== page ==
OLYMPIA, Wash. (AP) - With significantly more ballots already in hand at elections offices around the state compared to four years ago, Washington state is expected to have more robust election results to report Tuesday night.
As of Monday night, nearly 73% of the state’s more than 4.8 million registered voters had already returned their ballot, compared to four years ago, when about 52% of voters had returned their ballots by the day before the election.
But voters still have time to return their ballots: by mail, with an Election Day postmark, or dropped at one of more than 500 ballot drop boxes or voting centers around the state by 8 p.m. Tuesday.
Elections officials with King County — the state’s most populous — have said that it’s unlikely that ballots returned on Monday or Tuesday will be reflected in the first batch of results released Tuesday night, and that results throughout the week will reflect whatever additional ballots arrive on those final days.
But a spokeswoman said that their previous record for votes included in an Election Night post was right around 630,000 ballots, and that this year King County expects to be able to post tallies from about 1 million ballots Tuesday night.
The state’s 39 counties will do an initial post of results election night, and the largest counties will be updating daily throughout the week. Counties with a population of less than 75,000 are required to report at least every three days.
“With such high participation already this election, we know voters are eager to learn the results,” Lori Augino, elections director at the secretary of state’s office, said in a written statement. “Please be patient; results reporting is not instantaneous and there are processes in place to ensure the results are displayed accurately.”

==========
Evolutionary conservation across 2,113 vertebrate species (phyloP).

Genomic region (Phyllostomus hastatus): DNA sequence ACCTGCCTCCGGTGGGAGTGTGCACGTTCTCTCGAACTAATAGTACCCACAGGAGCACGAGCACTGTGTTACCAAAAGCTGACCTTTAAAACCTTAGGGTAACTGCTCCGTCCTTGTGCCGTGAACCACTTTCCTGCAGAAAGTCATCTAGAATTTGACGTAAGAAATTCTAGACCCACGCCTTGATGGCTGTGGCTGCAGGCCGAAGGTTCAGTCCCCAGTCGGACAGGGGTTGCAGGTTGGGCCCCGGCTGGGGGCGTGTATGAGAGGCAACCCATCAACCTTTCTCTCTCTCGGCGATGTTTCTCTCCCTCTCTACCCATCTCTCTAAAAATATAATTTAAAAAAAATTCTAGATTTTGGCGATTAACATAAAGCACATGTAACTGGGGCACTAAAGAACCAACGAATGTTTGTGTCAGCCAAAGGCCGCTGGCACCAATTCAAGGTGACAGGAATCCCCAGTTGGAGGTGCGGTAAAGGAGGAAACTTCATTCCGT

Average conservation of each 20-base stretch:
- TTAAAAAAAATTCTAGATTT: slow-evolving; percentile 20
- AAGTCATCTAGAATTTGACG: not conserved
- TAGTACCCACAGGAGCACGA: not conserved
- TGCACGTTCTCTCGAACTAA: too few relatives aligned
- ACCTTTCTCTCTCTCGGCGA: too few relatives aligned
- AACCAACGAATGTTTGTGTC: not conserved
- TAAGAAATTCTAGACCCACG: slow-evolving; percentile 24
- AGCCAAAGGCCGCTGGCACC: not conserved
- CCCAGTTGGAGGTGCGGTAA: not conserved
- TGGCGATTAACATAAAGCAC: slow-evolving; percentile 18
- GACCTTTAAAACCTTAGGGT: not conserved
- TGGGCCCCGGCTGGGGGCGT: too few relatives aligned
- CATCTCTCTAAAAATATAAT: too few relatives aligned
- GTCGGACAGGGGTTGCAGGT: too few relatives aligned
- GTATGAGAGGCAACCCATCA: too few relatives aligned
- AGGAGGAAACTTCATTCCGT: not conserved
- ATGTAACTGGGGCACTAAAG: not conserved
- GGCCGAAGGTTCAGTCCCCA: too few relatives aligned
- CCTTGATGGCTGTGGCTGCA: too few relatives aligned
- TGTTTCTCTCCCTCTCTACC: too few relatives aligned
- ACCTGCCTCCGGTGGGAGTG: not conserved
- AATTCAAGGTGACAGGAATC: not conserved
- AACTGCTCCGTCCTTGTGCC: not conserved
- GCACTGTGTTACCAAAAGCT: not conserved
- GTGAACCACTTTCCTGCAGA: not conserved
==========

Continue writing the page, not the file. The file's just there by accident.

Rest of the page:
Voters had a lengthy ballot to consider, with the presidential race between Republican President Donald Trump and Democratic former Vice President Joe Biden at the top of the ticket. Democratic Gov. Jay Inslee is seeking a third term against Republican challenger Loren Culp.
In the lieutenant governor’s race, Democratic U.S. Rep. Denny Heck, who is retiring from Congress, and fellow Democratic Sen. Marko Liias are vying to succeed current Democratic Lt. Gov. Cyrus Habib, who started unpaid leave in September as he started training in California to be a Jesuit priest.
All 10 of the state’s U.S. House seats are on the ballot, but Heck’s 10th Congressional District seat is the only one without an incumbent seeking another two-year term. Democrats currently hold seven of the state’s congressional seats, and Republicans hold three.
In the 10th congressional district, former Tacoma Mayor Marilyn Strickland and state Rep. Beth Doglio emerged from the state’s August top-two primary, which drew 19 candidates.
In addition to governor and lieutenant governor, voters will decide seven other statewide elected offices, including attorney general, auditor, insurance commissioner and lands commissioner, with all of the Democratic incumbents expected to fend off their Republican challengers. In the nonpartisan race for the Superintendent of Public Instruction, incumbent Chris Reykdal — who received just 40% of the vote in the August primary — faces Maia Espinoza.
Only two statewide positions are held by Republicans — secretary of state and treasurer — and both have drawn Democratic challengers. Secretary of State Kim Wyman faces Democratic state Rep. Gael Tarleton and Treasurer Duane Davidson faces Democratic state Rep. Mike Pellicciotti.
Voters will also weigh in on referendum on a measure passed by the Legislature this year that requires public schools to provide comprehensive sexual health education for all students. It marks the first time in the U.S. that voters will weigh in on sex ed.
All 98 state House seats and 26 of the Senate’s 49 seats are being decided by voters as well. Accounting for a Democrat who caucuses with Republicans, Democrats hold a 28-21 majority in the Senate and a 57-41 edge in the House.